Values Questionnaire

What Are Your Career Values?

What do you want in your career? What type of work environment and work conditions appeal to you? As you make decisions on a career that fits who you are, you'll want to consider these questions. These are values questions. You certainly want to be engaged in a career that utilizes your strengths and skills, but if your most important values aren't met, over time you'll remain unfulfilled. The match between a career or position's qualities and your values can make a big difference in your level of satisfaction in your work. Like most things in life, you may not be able to get all of them met, but prioritizing your most important values and seeking those out in your career search is important.

Read the following values statements and rank them according to how often each item is valued by you in your career. Go with your first instinct for each question. 

**Please select no more than 10 in the category Always Valued** 


Be able to determine the nature of my work without significant direction of others. Not have to follow instructions or conform to regulations.

1 out of 30

Engage continually with intellectually complex questions and demanding tasks, trouble-shooting and problem solving as a core part of my job.

2 out of 30

Demonstrate a high degree of proficiency in job skills and knowledge; show above average effectiveness.

3 out of 30

Avoid pressure and “the rat race” in my job role and work setting.

4 out of 30

Be able to express in writing and in person my ideas concerning my job and how I might improve it; have opportunities for experimentation and innovation.

5 out of 30

Work in time pressured circumstances, where there is little or no margin for error, or with demanding personal relationships.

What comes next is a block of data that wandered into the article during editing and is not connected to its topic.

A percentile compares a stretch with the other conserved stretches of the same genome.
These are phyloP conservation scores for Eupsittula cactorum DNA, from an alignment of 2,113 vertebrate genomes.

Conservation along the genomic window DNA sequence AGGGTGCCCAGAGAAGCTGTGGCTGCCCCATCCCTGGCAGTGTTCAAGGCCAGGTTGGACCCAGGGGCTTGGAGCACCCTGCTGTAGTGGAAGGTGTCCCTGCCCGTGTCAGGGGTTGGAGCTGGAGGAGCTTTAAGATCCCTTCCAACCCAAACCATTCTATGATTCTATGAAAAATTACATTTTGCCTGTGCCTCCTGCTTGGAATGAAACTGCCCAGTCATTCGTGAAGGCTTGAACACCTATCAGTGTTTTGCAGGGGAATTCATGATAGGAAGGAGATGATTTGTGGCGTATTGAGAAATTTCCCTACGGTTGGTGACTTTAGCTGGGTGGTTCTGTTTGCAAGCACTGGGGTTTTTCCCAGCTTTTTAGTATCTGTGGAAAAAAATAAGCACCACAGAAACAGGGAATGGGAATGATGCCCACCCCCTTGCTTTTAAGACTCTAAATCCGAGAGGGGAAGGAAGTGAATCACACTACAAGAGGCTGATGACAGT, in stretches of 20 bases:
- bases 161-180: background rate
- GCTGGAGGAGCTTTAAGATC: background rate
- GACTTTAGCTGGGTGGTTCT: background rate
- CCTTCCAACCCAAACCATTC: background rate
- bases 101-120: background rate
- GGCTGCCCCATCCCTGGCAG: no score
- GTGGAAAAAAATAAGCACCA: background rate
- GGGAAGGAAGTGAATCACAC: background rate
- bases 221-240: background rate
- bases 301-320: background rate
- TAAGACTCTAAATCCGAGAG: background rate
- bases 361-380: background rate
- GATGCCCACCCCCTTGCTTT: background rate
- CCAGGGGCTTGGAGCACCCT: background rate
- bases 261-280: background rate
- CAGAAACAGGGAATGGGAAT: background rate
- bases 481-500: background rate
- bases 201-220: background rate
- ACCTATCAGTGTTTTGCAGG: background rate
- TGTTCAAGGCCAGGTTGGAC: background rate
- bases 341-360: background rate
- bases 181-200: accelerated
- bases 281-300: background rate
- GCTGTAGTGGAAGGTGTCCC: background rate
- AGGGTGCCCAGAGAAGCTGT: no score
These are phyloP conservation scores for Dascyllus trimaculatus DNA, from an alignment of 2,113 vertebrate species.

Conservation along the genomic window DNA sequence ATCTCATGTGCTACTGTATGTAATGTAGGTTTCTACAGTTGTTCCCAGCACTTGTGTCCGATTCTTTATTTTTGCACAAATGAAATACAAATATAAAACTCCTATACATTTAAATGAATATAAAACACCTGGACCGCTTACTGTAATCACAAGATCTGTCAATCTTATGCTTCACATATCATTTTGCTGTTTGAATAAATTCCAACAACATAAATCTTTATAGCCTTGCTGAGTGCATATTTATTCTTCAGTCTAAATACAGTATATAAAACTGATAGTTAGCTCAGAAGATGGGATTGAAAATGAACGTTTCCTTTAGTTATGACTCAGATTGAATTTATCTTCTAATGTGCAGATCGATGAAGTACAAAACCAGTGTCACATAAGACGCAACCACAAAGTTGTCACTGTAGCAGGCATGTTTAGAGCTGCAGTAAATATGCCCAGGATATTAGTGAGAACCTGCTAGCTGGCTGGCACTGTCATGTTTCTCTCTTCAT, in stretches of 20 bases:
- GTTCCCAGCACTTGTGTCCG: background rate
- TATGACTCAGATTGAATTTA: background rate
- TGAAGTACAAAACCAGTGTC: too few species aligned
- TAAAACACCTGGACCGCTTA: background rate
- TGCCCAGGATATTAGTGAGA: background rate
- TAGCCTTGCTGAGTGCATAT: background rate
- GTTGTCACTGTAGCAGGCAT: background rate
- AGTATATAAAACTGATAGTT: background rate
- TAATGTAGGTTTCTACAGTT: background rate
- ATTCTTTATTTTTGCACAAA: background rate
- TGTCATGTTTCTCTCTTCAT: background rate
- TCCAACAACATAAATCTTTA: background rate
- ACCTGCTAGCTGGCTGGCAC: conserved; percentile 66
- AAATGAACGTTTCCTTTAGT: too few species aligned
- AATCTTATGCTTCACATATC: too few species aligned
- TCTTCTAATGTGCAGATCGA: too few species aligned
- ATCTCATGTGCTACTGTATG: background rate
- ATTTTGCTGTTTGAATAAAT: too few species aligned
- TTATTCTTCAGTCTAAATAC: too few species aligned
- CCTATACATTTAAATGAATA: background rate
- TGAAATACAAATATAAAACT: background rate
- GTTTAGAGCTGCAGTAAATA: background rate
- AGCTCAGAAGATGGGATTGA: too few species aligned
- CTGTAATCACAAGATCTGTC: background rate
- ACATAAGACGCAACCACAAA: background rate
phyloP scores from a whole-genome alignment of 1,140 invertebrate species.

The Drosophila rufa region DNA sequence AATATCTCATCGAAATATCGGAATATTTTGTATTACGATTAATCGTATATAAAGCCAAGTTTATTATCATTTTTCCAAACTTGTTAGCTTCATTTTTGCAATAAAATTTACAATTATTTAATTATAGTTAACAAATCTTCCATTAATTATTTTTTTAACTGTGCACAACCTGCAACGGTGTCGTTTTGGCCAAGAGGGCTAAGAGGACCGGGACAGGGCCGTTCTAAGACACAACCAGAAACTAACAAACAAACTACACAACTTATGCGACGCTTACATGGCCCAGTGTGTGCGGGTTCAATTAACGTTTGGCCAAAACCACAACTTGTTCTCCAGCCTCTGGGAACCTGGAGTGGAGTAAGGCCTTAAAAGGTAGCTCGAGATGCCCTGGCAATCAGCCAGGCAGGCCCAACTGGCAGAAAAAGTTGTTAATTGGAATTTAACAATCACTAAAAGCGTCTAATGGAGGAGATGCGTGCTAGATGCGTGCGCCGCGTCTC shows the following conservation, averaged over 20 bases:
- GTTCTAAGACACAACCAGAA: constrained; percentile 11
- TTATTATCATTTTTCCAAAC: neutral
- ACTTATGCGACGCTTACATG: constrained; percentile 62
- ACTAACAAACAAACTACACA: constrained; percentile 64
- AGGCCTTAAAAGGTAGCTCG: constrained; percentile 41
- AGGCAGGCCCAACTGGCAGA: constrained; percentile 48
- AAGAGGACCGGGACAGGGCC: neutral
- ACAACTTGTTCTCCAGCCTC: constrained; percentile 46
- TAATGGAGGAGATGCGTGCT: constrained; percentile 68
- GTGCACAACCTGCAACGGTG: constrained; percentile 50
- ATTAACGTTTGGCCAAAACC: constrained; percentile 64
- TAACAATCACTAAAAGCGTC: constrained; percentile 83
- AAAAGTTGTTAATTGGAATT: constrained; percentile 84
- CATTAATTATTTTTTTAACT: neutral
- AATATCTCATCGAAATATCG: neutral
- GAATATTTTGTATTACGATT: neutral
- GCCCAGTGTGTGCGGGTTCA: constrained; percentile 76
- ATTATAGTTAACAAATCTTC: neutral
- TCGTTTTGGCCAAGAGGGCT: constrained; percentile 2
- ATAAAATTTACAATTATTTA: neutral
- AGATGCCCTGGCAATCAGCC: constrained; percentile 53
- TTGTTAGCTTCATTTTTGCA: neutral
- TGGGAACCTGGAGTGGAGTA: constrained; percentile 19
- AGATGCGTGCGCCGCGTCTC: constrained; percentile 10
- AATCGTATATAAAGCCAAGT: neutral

6 out of 30

Have a job that requires bodily strength, speed, dexterity, or agility.

7 out of 30

Deal with tasks that have exact specifications that require careful, accurate attention to detail.

8 out of 30

Engage myself in pursuit of knowledge, truth, and understanding.

9 out of 30

Be involved in studying or appreciating the beauty of things or ideas.

10 out of 30

Impress or gain the respect of friends, family and community by the nature and/or level of responsibility of my work.

11 out of 30

Be regarded as a very well informed and strong theorist, and/or as an acknowledged “expert” in a given field.

12 out of 30

Work in circumstances where there is a high pace of activity and work is done rapidly.

13 out of 30

Do projects by myself without any amount of contact or input from others.

14 out of 30

Be assured of keeping my job and a reasonable financial reward.

15 out of 30

Have work responsibilities frequently changed in content or setting.

16 out of 30

Be able to get ahead rapidly, gaining opportunities for growth and seniority from work well done.

17 out of 30

Be in a position to change attitudes or opinions of others.

18 out of 30

Work in research and development, generating information and new ideas in the academic, scientific, or business communities.

19 out of 30

Be involved in helping people directly, either individually or in small groups.

20 out of 30

Have a work routine and job duties that are largely predictable, with clear expectations that are not likely to change over a long period of time.

21 out of 30

Develop close personal relationships with people as a result of work activity.

22 out of 30

Have the power to decide courses of action, policies, etc.

23 out of 30

Do something to contribute to the betterment of the world.

24 out of 30

Have a lot of day-to-day contact with people.

25 out of 30

Be recognized as a member of a particular organization.

26 out of 30

Engage in activities which pit my abilities against others. Have competition to motivate me.

27 out of 30

Create new ideas, programs, organized structures or anything else not following a format developed by others.

28 out of 30

Live in a town or city where I can meet my neighbors and become active in community activities, politics, or service.

29 out of 30

Other values that are important to you:

30 out of 30

Enter your name and email address to receive a copy of your results and what they mean.

Be sure to click Submit Quiz to see your results!

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Rachel Eddins, M.Ed., LPC-S, CGP on Twitter
Rachel Eddins, M.Ed., LPC-S, CGP
Rachel’s passion is to help people discover their personal gifts and strengths to achieve self-acceptance, create a healthy relationship with food, mind and body, and find meaning and fulfillment in work and life roles. She helps people create nurturance and healing from within to restore balance and enoughness and overcome binge eating, emotional eating, anxiety, depression and lack of career fulfillment.

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